The phenomenon of poor algorithmic scalability is a critical problem in large-scale machine learning and data science. This has led to a resurgence in the use of first-order (Hessian-free) algorithms from classical optimisation. One major drawback is that first-order methods tend to converge extremely slowly. However, there exist techniques for efficiently accelerating them.

The topic of this talk is the Dual Regularisation Nonlinear Acceleration algorithm (DRNA) (Geleta, 2017) for nonconvex optimisation. Numerical studies using the CUTEst optimisation problem set show the method to accelerate several nonconvex optimisation algorithms, including quasi-Newton BFGS and steepest descent methods. DRNA compares favourably with a number of existing accelerators in these studies.

DRNA extends to the nonconvex setting a recent acceleration algorithm due to Scieur et al. (Advances in Neural Information Processing Systems 29, 2016). We have proven theorems relating DRNA to the Kylov subspace method GMRES, as well as to Anderson's acceleration method and family of multi-secant quasi-Newton methods.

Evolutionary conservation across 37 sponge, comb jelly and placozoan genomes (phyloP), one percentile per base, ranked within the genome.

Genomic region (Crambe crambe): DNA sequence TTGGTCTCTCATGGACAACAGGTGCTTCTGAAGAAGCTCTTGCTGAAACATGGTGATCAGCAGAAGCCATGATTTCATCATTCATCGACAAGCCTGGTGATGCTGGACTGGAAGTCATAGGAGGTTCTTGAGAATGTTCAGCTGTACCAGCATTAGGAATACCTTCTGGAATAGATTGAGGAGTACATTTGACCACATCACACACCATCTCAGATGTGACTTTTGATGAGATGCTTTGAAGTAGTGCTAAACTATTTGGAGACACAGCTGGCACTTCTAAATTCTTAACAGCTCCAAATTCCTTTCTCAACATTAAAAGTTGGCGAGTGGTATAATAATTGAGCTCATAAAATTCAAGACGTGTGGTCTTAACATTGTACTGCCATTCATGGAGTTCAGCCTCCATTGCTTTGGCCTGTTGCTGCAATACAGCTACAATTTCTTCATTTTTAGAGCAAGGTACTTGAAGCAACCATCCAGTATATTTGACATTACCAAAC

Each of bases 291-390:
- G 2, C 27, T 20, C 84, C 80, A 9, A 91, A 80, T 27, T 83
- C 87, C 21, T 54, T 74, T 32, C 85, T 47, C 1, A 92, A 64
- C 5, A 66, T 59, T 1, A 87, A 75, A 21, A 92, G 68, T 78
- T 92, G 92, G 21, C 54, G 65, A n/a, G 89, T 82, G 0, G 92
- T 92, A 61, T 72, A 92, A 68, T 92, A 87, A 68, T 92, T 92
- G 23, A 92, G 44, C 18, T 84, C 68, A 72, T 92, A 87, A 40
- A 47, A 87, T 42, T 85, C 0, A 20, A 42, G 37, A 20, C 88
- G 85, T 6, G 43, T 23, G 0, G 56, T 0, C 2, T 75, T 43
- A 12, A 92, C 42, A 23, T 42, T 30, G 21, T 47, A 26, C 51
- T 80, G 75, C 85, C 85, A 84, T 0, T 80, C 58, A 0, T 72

# Past Numerical Analysis Group Internal Seminar

In this talk we introduce a novel dynamic programming (DP) approximation that exploits the inherent network structure present in revenue management problems. In particular, our approximation provides a new lower bound on the value function for the DP, which enables conservative revenue forecasts to be made. Existing state of the art approximations of the revenue management DP neglect the network structure, apportioning the prices of each product, whereas our proposed method does not: we partition the network of products into clusters by apportioning the capacities of resources. Our proposed approach allows, in principle, for better approximations of the DP to be made than the decomposition methods currently implemented in industry and we see it as an important stepping stone towards better approximate DP methods in practice.

One of the key challenges in revenue management is unconstraining demand data. Existing state of the art single-class unconstraining methods make restrictive assumptions about the form of the underlying demand and can perform poorly when applied to data which breaks these assumptions. In this talk, we propose a novel unconstraining method that uses Gaussian process (GP) regression. We develop a novel GP model by constructing and implementing a new non-stationary covariance function for the GP which enables it to learn and extrapolate the underlying demand trend. We show that this method can cope with important features of realistic demand data, including nonlinear demand trends, variations in total demand, lengthy periods of constraining, non-exponential inter-arrival times, and discontinuities/changepoints in demand data. In all such circumstances, our results indicate that GPs outperform existing single-class unconstraining methods.